Fundamentally, natural spaces matter because worship matters. Beauty matters because worship matters. In Psalm 18, David wrote that the heavens declare the glory of God and the very skies proclaim his goodness. In Psalm 148, all of creation joins together in praise. I love that. I love that creation itself testifies to the goodness and grandeur of God himself. That the stars join together in song because they can’t do anything less. And yet, this song is silent. Subtle even. The kind of song that doesn’t over-power, but invites you to lean in close. Where God isn’t invasive or harsh, but extends a compassionate and awe-inspiring invitation to taste and see that He is good. Where His invitation to us is one of wonder.
In his beat-poet style road-trip memoir, Through Painted Deserts: Light, God, and Beauty on the Open Road, Donald Miller wrote: “These mountains, which have seen untold sunrises, long to thunder praise but stand reverent, silent so that man’s weak praise should be given God’s attention.”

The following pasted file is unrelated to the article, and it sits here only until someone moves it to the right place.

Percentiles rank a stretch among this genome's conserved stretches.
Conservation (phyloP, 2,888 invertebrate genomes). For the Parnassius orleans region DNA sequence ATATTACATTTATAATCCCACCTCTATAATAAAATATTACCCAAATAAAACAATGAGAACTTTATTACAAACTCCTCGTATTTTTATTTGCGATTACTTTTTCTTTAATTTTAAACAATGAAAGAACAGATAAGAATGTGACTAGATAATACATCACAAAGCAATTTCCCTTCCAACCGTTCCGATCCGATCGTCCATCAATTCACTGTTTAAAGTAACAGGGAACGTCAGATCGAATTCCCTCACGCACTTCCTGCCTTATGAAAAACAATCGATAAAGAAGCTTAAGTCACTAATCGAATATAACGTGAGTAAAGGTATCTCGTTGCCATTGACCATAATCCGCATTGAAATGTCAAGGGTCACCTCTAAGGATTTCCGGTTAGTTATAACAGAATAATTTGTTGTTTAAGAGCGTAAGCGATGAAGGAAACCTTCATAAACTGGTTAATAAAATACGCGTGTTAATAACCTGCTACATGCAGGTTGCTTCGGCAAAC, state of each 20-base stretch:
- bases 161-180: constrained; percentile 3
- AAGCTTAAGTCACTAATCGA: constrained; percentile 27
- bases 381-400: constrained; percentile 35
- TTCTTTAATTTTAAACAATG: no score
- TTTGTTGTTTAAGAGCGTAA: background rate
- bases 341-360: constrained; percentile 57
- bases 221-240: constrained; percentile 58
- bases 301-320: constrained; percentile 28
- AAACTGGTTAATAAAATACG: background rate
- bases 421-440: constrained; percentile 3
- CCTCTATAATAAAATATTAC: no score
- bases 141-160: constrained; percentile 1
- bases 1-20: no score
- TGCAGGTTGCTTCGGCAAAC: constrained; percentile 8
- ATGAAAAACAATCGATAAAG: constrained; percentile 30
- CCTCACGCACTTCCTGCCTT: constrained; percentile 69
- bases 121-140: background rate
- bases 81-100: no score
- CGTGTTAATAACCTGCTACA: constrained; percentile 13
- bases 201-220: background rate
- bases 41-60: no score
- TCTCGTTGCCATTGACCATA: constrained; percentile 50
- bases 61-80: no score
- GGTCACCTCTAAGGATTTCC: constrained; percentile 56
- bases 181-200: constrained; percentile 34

So that man’s weak praise should be given God’s attention.
Because, as incredible as these views are, as breathtaking as these sunsets over snowy mountain ranges and pink-hued sunrises over the ocean are: they are only a glimpse of how beautiful and majestic and powerful God is. The most stunning of all vistas pale in comparison to His grandeur. The most awe-inspiring panoramas are only a taste of His majesty. And in that abundance and wonder, creation exists to inspire praise and awe and wonder at how vast and glorious and powerful and good He is.
John Piper said it like this: “God means for us to be stunned and awed by his work of creation. But not for its own sake. He means for us always to look at his creation and say: If the work of his hands is so full of wisdom and power and grandeur and majesty and beauty, what must this God be like in himself!! These are but the backside of his glory seen through a glass darkly. What will it be to see the Creator himself! Not his works! Not even a billion galaxies will satisfy the human soul. God and God alone is the soul’s end.”
The mountains themselves may be silent, but in response to this immense beauty, our lips need not be.